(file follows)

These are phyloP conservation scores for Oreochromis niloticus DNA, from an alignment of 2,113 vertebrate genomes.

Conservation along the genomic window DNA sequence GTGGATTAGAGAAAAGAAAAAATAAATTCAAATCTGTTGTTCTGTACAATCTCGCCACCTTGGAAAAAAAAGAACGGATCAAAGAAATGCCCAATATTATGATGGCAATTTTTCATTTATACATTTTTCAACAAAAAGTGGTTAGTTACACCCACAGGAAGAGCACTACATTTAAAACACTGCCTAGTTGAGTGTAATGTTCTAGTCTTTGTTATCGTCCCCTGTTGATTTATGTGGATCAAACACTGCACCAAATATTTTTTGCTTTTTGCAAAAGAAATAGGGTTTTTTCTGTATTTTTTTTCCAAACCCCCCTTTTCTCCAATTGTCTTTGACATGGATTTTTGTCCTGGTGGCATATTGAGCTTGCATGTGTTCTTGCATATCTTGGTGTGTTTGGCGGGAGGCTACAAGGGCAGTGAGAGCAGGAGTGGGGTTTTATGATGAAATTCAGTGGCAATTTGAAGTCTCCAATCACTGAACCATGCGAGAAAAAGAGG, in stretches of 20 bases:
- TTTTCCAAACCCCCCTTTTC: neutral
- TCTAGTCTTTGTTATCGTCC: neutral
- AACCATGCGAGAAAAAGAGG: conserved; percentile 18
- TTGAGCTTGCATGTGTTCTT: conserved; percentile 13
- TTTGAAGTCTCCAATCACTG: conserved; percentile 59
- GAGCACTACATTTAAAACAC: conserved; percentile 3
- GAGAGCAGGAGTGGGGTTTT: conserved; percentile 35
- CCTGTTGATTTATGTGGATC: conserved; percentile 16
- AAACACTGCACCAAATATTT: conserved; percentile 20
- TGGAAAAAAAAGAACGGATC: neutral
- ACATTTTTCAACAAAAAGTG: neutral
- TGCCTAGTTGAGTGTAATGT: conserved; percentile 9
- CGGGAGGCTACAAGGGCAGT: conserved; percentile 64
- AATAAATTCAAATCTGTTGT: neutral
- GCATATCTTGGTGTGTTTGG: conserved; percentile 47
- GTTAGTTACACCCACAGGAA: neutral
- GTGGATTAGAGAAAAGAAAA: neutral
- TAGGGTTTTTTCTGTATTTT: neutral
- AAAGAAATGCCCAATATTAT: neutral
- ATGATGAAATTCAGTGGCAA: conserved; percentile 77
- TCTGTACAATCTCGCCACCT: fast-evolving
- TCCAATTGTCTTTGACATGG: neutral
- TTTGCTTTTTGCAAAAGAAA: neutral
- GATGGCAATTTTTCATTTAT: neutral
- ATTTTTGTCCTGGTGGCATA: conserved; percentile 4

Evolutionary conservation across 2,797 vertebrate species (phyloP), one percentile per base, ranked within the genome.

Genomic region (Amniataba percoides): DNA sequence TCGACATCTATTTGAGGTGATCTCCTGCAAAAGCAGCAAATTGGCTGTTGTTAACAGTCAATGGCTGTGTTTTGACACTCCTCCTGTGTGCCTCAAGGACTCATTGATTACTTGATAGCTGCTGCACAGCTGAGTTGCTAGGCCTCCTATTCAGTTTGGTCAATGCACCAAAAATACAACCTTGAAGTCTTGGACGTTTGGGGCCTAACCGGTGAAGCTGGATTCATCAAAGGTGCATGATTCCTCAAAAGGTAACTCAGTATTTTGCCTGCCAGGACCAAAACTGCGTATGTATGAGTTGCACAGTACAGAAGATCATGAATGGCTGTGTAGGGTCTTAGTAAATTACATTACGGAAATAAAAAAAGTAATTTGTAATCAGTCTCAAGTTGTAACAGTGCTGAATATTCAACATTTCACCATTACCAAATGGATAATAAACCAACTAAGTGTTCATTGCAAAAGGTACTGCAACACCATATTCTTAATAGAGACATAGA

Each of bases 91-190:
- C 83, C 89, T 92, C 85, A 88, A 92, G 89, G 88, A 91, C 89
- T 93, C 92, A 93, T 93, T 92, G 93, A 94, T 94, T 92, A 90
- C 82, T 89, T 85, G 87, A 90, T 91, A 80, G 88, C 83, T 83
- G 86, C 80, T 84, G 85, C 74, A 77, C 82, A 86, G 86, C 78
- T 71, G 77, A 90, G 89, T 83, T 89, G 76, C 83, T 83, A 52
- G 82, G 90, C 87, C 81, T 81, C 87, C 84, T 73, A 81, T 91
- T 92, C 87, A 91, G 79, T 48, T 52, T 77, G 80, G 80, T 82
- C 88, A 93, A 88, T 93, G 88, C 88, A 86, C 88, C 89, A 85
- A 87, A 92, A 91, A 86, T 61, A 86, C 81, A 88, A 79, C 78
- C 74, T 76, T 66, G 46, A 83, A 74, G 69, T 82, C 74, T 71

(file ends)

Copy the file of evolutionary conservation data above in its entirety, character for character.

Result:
These are phyloP conservation scores for Oreochromis niloticus DNA, from an alignment of 2,113 vertebrate genomes.

Conservation along the genomic window DNA sequence GTGGATTAGAGAAAAGAAAAAATAAATTCAAATCTGTTGTTCTGTACAATCTCGCCACCTTGGAAAAAAAAGAACGGATCAAAGAAATGCCCAATATTATGATGGCAATTTTTCATTTATACATTTTTCAACAAAAAGTGGTTAGTTACACCCACAGGAAGAGCACTACATTTAAAACACTGCCTAGTTGAGTGTAATGTTCTAGTCTTTGTTATCGTCCCCTGTTGATTTATGTGGATCAAACACTGCACCAAATATTTTTTGCTTTTTGCAAAAGAAATAGGGTTTTTTCTGTATTTTTTTTCCAAACCCCCCTTTTCTCCAATTGTCTTTGACATGGATTTTTGTCCTGGTGGCATATTGAGCTTGCATGTGTTCTTGCATATCTTGGTGTGTTTGGCGGGAGGCTACAAGGGCAGTGAGAGCAGGAGTGGGGTTTTATGATGAAATTCAGTGGCAATTTGAAGTCTCCAATCACTGAACCATGCGAGAAAAAGAGG, in stretches of 20 bases:
- TTTTCCAAACCCCCCTTTTC: neutral
- TCTAGTCTTTGTTATCGTCC: neutral
- AACCATGCGAGAAAAAGAGG: conserved; percentile 18
- TTGAGCTTGCATGTGTTCTT: conserved; percentile 13
- TTTGAAGTCTCCAATCACTG: conserved; percentile 59
- GAGCACTACATTTAAAACAC: conserved; percentile 3
- GAGAGCAGGAGTGGGGTTTT: conserved; percentile 35
- CCTGTTGATTTATGTGGATC: conserved; percentile 16
- AAACACTGCACCAAATATTT: conserved; percentile 20
- TGGAAAAAAAAGAACGGATC: neutral
- ACATTTTTCAACAAAAAGTG: neutral
- TGCCTAGTTGAGTGTAATGT: conserved; percentile 9
- CGGGAGGCTACAAGGGCAGT: conserved; percentile 64
- AATAAATTCAAATCTGTTGT: neutral
- GCATATCTTGGTGTGTTTGG: conserved; percentile 47
- GTTAGTTACACCCACAGGAA: neutral
- GTGGATTAGAGAAAAGAAAA: neutral
- TAGGGTTTTTTCTGTATTTT: neutral
- AAAGAAATGCCCAATATTAT: neutral
- ATGATGAAATTCAGTGGCAA: conserved; percentile 77
- TCTGTACAATCTCGCCACCT: fast-evolving
- TCCAATTGTCTTTGACATGG: neutral
- TTTGCTTTTTGCAAAAGAAA: neutral
- GATGGCAATTTTTCATTTAT: neutral
- ATTTTTGTCCTGGTGGCATA: conserved; percentile 4

Evolutionary conservation across 2,797 vertebrate species (phyloP), one percentile per base, ranked within the genome.

Genomic region (Amniataba percoides): DNA sequence TCGACATCTATTTGAGGTGATCTCCTGCAAAAGCAGCAAATTGGCTGTTGTTAACAGTCAATGGCTGTGTTTTGACACTCCTCCTGTGTGCCTCAAGGACTCATTGATTACTTGATAGCTGCTGCACAGCTGAGTTGCTAGGCCTCCTATTCAGTTTGGTCAATGCACCAAAAATACAACCTTGAAGTCTTGGACGTTTGGGGCCTAACCGGTGAAGCTGGATTCATCAAAGGTGCATGATTCCTCAAAAGGTAACTCAGTATTTTGCCTGCCAGGACCAAAACTGCGTATGTATGAGTTGCACAGTACAGAAGATCATGAATGGCTGTGTAGGGTCTTAGTAAATTACATTACGGAAATAAAAAAAGTAATTTGTAATCAGTCTCAAGTTGTAACAGTGCTGAATATTCAACATTTCACCATTACCAAATGGATAATAAACCAACTAAGTGTTCATTGCAAAAGGTACTGCAACACCATATTCTTAATAGAGACATAGA

Each of bases 91-190:
- C 83, C 89, T 92, C 85, A 88, A 92, G 89, G 88, A 91, C 89
- T 93, C 92, A 93, T 93, T 92, G 93, A 94, T 94, T 92, A 90
- C 82, T 89, T 85, G 87, A 90, T 91, A 80, G 88, C 83, T 83
- G 86, C 80, T 84, G 85, C 74, A 77, C 82, A 86, G 86, C 78
- T 71, G 77, A 90, G 89, T 83, T 89, G 76, C 83, T 83, A 52
- G 82, G 90, C 87, C 81, T 81, C 87, C 84, T 73, A 81, T 91
- T 92, C 87, A 91, G 79, T 48, T 52, T 77, G 80, G 80, T 82
- C 88, A 93, A 88, T 93, G 88, C 88, A 86, C 88, C 89, A 85
- A 87, A 92, A 91, A 86, T 61, A 86, C 81, A 88, A 79, C 78
- C 74, T 76, T 66, G 46, A 83, A 74, G 69, T 82, C 74, T 71